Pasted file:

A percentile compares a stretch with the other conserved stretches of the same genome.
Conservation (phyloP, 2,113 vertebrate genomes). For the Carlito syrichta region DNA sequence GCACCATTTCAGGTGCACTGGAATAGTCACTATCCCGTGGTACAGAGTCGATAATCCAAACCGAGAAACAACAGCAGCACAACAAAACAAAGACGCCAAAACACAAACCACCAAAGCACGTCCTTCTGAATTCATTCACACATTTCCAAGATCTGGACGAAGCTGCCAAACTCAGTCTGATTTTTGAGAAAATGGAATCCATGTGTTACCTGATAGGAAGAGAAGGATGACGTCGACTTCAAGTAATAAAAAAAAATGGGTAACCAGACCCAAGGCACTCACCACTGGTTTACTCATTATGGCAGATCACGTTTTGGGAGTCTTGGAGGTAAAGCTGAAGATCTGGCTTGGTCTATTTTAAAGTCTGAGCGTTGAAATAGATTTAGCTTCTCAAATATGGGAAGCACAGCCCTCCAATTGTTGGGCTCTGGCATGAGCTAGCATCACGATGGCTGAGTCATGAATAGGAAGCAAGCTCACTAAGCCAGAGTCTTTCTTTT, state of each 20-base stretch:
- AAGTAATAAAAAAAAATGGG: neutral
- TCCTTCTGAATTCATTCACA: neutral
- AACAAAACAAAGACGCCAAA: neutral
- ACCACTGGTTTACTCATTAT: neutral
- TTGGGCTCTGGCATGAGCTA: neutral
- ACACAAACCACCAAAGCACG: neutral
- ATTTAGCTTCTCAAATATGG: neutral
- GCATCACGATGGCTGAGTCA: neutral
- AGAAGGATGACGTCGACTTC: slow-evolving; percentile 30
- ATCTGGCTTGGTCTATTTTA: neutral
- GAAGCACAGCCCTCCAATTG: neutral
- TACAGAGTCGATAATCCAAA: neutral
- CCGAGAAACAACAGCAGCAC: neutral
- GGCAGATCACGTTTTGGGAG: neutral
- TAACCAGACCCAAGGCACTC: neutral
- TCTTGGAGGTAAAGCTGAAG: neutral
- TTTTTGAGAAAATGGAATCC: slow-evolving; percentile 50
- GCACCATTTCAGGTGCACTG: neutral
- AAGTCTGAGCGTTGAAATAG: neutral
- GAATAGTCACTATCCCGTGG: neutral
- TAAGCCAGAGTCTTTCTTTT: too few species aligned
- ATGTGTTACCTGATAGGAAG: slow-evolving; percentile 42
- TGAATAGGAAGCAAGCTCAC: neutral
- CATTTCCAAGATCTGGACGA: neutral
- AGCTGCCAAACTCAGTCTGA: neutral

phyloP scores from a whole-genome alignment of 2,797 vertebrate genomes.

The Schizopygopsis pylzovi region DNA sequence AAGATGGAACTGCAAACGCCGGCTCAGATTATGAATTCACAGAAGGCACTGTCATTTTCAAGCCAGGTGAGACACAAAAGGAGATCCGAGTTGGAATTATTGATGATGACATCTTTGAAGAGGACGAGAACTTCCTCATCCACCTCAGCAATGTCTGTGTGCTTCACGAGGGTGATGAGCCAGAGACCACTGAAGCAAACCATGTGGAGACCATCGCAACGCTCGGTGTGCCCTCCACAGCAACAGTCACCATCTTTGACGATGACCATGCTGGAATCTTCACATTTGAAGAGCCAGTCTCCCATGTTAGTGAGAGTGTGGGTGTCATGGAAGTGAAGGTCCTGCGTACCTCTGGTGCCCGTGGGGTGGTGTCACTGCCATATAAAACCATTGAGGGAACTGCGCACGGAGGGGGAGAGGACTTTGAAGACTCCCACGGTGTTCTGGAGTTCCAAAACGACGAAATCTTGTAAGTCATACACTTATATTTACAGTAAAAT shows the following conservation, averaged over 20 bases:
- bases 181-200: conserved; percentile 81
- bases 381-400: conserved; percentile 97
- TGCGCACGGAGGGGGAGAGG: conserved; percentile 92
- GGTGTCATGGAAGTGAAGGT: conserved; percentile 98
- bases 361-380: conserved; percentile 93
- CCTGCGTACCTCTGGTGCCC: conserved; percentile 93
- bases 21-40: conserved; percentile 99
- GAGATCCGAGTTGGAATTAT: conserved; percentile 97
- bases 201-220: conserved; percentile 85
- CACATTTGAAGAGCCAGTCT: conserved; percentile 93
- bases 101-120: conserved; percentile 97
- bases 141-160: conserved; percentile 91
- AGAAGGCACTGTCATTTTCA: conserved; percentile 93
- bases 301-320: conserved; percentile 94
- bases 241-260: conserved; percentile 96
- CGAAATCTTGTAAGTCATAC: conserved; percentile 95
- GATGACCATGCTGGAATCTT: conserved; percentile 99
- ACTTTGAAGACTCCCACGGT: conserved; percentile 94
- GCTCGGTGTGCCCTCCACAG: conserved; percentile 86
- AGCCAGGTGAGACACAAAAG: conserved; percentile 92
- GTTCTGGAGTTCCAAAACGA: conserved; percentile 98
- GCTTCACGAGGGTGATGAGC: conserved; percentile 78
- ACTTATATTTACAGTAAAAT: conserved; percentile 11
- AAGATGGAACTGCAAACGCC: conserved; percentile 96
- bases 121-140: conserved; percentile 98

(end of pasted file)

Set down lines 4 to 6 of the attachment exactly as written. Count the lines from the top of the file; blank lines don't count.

- TCCTTCTGAATTCATTCACA: neutral
- AACAAAACAAAGACGCCAAA: neutral
- ACCACTGGTTTACTCATTAT: neutral